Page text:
The Kinda baboon (Papio kindae) is a type of baboon living in Angola, northern Zambia, and southern Democratic Republic of Congo. It has been described morphologically and genetically but until now its behavior has not been studied in the wild. The purpose of the Kasanka Baboon Project is to study in detail Kinda baboons. This ongoing in-depth study will provide new information on the genus Papio (baboons) and document the behavior, ecology, and genetics of Kinda baboons.

Kinda baboons exhibit a number of distinctive characteristics when compared to other baboons. Kinda baboons are smaller and more slender than other baboons and are also the least sexually dimorphic in size, with adult male Kinda mass matching that of adult female chacma baboons. Kinda baboon pelage (coat) is similar to typical yellow baboons', but with a distinctively soft, silky texture. Kindas have a pronounced crest of hair on the top of their head, pink skin around the perimeter of their eyes, and unlike the black-furred newborn infants of other baboons, Kinda infants often have white natal coats.

Results from a pilot study Anna Weyher conducted in Kafue National Park show that Kinda baboons also exhibit a number of distinctive social behaviors related to gender roles, particularly in the quality of their friendships. This suite of characteristics reflects that there is more diversity within the genus Papio (baboons) than has been thought previously. These unique features are likely related to recent genetic findings that Kindas represent one of the oldest lineages in the evolutionary history of baboons.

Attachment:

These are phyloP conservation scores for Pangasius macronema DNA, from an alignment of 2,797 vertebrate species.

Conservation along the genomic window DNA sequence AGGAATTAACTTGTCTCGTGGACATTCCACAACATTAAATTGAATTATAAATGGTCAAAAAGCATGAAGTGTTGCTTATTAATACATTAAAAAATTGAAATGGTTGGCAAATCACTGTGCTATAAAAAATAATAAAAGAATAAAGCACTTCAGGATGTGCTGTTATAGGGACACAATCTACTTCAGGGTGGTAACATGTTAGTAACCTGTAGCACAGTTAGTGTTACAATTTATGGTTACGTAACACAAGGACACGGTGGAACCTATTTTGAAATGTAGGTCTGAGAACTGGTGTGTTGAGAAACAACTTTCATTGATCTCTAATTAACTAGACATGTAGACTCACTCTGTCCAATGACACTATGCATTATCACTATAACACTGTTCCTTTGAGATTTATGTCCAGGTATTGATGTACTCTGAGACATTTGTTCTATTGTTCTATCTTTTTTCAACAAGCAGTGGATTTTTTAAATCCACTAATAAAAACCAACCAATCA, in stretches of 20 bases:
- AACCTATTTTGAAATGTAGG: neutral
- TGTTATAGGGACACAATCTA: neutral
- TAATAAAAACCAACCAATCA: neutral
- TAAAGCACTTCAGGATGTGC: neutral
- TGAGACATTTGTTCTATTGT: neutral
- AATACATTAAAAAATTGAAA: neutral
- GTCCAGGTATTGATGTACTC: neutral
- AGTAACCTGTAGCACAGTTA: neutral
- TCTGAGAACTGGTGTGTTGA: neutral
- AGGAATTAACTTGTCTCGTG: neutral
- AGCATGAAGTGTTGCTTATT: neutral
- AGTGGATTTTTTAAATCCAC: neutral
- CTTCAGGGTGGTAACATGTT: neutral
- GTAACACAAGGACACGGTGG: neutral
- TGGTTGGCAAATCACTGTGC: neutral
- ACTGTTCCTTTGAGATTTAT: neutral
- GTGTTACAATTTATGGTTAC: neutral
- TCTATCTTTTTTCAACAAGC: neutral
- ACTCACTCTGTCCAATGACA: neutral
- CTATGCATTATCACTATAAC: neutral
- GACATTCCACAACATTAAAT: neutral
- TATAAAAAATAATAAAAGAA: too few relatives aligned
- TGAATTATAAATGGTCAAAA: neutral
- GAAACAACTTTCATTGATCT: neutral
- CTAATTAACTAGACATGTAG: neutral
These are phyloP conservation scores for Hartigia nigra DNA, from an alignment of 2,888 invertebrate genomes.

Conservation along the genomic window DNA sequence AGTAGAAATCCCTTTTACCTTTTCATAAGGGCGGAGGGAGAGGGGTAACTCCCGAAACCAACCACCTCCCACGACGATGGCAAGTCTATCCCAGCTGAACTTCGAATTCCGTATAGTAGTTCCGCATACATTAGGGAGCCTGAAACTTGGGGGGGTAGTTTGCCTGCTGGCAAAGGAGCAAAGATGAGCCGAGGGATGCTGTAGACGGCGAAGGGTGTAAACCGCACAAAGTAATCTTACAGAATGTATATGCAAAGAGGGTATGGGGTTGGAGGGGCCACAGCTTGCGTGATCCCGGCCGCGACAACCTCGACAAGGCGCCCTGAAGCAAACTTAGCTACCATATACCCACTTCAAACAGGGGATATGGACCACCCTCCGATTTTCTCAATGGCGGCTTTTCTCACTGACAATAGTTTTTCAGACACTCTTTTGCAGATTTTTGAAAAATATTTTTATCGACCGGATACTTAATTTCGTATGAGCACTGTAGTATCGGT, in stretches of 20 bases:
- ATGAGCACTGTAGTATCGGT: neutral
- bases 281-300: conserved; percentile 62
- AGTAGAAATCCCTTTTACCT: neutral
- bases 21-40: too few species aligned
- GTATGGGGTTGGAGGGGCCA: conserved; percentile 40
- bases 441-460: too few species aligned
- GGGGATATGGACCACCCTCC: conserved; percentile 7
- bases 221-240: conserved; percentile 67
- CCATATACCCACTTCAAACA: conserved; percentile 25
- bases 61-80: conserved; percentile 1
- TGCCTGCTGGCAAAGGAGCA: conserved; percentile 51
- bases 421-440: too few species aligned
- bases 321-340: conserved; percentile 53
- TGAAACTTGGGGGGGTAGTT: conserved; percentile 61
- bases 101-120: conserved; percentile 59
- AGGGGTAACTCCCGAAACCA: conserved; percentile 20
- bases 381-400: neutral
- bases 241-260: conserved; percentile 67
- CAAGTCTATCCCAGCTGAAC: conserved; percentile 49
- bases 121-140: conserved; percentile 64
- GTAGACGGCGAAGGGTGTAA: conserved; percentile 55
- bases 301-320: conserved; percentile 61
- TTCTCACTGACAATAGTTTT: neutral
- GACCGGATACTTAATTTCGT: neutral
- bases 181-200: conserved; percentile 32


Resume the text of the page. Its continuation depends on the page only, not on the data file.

In gregarious primate societies that include several adults of both sexes, females typically remain within their birth group, while adult males emigrate into unrelated groups. Females form close social bonds with other females. However, opposite-sex 'friendships' do occur at a high rate. Primate friendships are defined as affiliative associations between an adult male and female that occur outside of mating. Male-female friendships have been observed in other baboon species, and are identified by grooming partnerships in which females typically groom males. In contrast, our preliminary results show that in Kindas, it is the adult males who are most active in initiating grooming, and they regularly groom lactating females, engaging in long grooming bouts that may continue uninterrupted for as long as an hour. These observations suggest that male-female relationships may be very different in Kinda baboons.